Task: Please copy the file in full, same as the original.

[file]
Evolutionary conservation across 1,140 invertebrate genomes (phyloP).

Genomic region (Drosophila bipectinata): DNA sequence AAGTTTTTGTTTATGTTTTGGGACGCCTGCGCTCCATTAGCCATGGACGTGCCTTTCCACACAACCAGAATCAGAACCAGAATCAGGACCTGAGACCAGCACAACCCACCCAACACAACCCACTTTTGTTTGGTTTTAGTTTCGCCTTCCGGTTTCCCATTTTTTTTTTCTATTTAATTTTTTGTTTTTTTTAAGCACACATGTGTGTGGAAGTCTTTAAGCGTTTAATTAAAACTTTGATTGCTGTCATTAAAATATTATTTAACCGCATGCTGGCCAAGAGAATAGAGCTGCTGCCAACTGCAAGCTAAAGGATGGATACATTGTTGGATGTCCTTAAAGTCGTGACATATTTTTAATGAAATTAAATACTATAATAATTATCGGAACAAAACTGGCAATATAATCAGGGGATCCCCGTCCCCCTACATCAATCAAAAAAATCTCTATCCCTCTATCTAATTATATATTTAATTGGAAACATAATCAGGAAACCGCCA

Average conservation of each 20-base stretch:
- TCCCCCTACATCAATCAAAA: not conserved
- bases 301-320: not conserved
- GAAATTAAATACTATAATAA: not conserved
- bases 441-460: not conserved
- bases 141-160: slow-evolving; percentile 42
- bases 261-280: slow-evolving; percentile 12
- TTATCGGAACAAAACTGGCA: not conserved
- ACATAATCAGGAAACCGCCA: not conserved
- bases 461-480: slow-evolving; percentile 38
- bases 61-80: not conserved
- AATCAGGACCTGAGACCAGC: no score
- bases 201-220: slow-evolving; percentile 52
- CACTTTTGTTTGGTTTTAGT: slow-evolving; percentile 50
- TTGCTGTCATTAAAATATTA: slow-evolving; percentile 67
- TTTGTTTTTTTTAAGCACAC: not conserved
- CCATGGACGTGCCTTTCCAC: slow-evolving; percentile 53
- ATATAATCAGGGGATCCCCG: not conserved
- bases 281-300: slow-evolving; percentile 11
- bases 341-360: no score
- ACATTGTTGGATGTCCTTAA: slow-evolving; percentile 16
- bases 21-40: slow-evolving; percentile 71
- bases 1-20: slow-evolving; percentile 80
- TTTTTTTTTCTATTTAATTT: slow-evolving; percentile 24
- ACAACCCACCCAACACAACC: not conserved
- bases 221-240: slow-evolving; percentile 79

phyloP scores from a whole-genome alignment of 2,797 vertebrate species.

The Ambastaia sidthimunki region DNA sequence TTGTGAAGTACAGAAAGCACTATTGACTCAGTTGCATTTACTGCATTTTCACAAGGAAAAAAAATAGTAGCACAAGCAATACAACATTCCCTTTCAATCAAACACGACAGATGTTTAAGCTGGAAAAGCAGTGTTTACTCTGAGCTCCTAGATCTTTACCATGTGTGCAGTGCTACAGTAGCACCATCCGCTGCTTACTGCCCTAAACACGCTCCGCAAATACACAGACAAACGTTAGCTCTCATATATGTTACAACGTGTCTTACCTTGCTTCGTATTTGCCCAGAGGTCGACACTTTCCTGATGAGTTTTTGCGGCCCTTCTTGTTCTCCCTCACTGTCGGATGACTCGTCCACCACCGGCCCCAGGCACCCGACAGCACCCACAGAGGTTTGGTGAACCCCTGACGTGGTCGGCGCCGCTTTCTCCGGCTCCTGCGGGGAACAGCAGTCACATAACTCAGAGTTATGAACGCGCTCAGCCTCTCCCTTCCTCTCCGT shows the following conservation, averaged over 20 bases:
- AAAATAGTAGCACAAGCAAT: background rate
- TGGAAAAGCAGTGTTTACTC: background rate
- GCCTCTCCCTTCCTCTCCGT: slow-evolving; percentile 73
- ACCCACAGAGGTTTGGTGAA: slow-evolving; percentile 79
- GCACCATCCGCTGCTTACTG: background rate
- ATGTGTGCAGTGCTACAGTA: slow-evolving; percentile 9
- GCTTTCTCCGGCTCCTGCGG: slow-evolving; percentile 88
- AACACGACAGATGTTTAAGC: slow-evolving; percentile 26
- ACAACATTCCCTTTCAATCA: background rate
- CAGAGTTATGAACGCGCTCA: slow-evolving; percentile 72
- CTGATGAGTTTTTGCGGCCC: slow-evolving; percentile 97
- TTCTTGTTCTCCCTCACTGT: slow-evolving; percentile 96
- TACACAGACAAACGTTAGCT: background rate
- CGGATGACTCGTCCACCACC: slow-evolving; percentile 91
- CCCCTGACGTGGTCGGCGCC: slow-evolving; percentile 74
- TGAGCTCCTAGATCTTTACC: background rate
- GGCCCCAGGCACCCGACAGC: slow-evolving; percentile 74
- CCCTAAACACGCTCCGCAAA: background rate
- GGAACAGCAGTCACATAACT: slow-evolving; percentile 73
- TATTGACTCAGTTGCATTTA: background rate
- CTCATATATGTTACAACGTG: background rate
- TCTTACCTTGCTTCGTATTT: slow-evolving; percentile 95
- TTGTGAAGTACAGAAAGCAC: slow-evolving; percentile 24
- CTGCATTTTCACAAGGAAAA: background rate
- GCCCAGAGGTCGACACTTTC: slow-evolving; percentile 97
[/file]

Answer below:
Evolutionary conservation across 1,140 invertebrate genomes (phyloP).

Genomic region (Drosophila bipectinata): DNA sequence AAGTTTTTGTTTATGTTTTGGGACGCCTGCGCTCCATTAGCCATGGACGTGCCTTTCCACACAACCAGAATCAGAACCAGAATCAGGACCTGAGACCAGCACAACCCACCCAACACAACCCACTTTTGTTTGGTTTTAGTTTCGCCTTCCGGTTTCCCATTTTTTTTTTCTATTTAATTTTTTGTTTTTTTTAAGCACACATGTGTGTGGAAGTCTTTAAGCGTTTAATTAAAACTTTGATTGCTGTCATTAAAATATTATTTAACCGCATGCTGGCCAAGAGAATAGAGCTGCTGCCAACTGCAAGCTAAAGGATGGATACATTGTTGGATGTCCTTAAAGTCGTGACATATTTTTAATGAAATTAAATACTATAATAATTATCGGAACAAAACTGGCAATATAATCAGGGGATCCCCGTCCCCCTACATCAATCAAAAAAATCTCTATCCCTCTATCTAATTATATATTTAATTGGAAACATAATCAGGAAACCGCCA

Average conservation of each 20-base stretch:
- TCCCCCTACATCAATCAAAA: not conserved
- bases 301-320: not conserved
- GAAATTAAATACTATAATAA: not conserved
- bases 441-460: not conserved
- bases 141-160: slow-evolving; percentile 42
- bases 261-280: slow-evolving; percentile 12
- TTATCGGAACAAAACTGGCA: not conserved
- ACATAATCAGGAAACCGCCA: not conserved
- bases 461-480: slow-evolving; percentile 38
- bases 61-80: not conserved
- AATCAGGACCTGAGACCAGC: no score
- bases 201-220: slow-evolving; percentile 52
- CACTTTTGTTTGGTTTTAGT: slow-evolving; percentile 50
- TTGCTGTCATTAAAATATTA: slow-evolving; percentile 67
- TTTGTTTTTTTTAAGCACAC: not conserved
- CCATGGACGTGCCTTTCCAC: slow-evolving; percentile 53
- ATATAATCAGGGGATCCCCG: not conserved
- bases 281-300: slow-evolving; percentile 11
- bases 341-360: no score
- ACATTGTTGGATGTCCTTAA: slow-evolving; percentile 16
- bases 21-40: slow-evolving; percentile 71
- bases 1-20: slow-evolving; percentile 80
- TTTTTTTTTCTATTTAATTT: slow-evolving; percentile 24
- ACAACCCACCCAACACAACC: not conserved
- bases 221-240: slow-evolving; percentile 79

phyloP scores from a whole-genome alignment of 2,797 vertebrate species.

The Ambastaia sidthimunki region DNA sequence TTGTGAAGTACAGAAAGCACTATTGACTCAGTTGCATTTACTGCATTTTCACAAGGAAAAAAAATAGTAGCACAAGCAATACAACATTCCCTTTCAATCAAACACGACAGATGTTTAAGCTGGAAAAGCAGTGTTTACTCTGAGCTCCTAGATCTTTACCATGTGTGCAGTGCTACAGTAGCACCATCCGCTGCTTACTGCCCTAAACACGCTCCGCAAATACACAGACAAACGTTAGCTCTCATATATGTTACAACGTGTCTTACCTTGCTTCGTATTTGCCCAGAGGTCGACACTTTCCTGATGAGTTTTTGCGGCCCTTCTTGTTCTCCCTCACTGTCGGATGACTCGTCCACCACCGGCCCCAGGCACCCGACAGCACCCACAGAGGTTTGGTGAACCCCTGACGTGGTCGGCGCCGCTTTCTCCGGCTCCTGCGGGGAACAGCAGTCACATAACTCAGAGTTATGAACGCGCTCAGCCTCTCCCTTCCTCTCCGT shows the following conservation, averaged over 20 bases:
- AAAATAGTAGCACAAGCAAT: background rate
- TGGAAAAGCAGTGTTTACTC: background rate
- GCCTCTCCCTTCCTCTCCGT: slow-evolving; percentile 73
- ACCCACAGAGGTTTGGTGAA: slow-evolving; percentile 79
- GCACCATCCGCTGCTTACTG: background rate
- ATGTGTGCAGTGCTACAGTA: slow-evolving; percentile 9
- GCTTTCTCCGGCTCCTGCGG: slow-evolving; percentile 88
- AACACGACAGATGTTTAAGC: slow-evolving; percentile 26
- ACAACATTCCCTTTCAATCA: background rate
- CAGAGTTATGAACGCGCTCA: slow-evolving; percentile 72
- CTGATGAGTTTTTGCGGCCC: slow-evolving; percentile 97
- TTCTTGTTCTCCCTCACTGT: slow-evolving; percentile 96
- TACACAGACAAACGTTAGCT: background rate
- CGGATGACTCGTCCACCACC: slow-evolving; percentile 91
- CCCCTGACGTGGTCGGCGCC: slow-evolving; percentile 74
- TGAGCTCCTAGATCTTTACC: background rate
- GGCCCCAGGCACCCGACAGC: slow-evolving; percentile 74
- CCCTAAACACGCTCCGCAAA: background rate
- GGAACAGCAGTCACATAACT: slow-evolving; percentile 73
- TATTGACTCAGTTGCATTTA: background rate
- CTCATATATGTTACAACGTG: background rate
- TCTTACCTTGCTTCGTATTT: slow-evolving; percentile 95
- TTGTGAAGTACAGAAAGCAC: slow-evolving; percentile 24
- CTGCATTTTCACAAGGAAAA: background rate
- GCCCAGAGGTCGACACTTTC: slow-evolving; percentile 97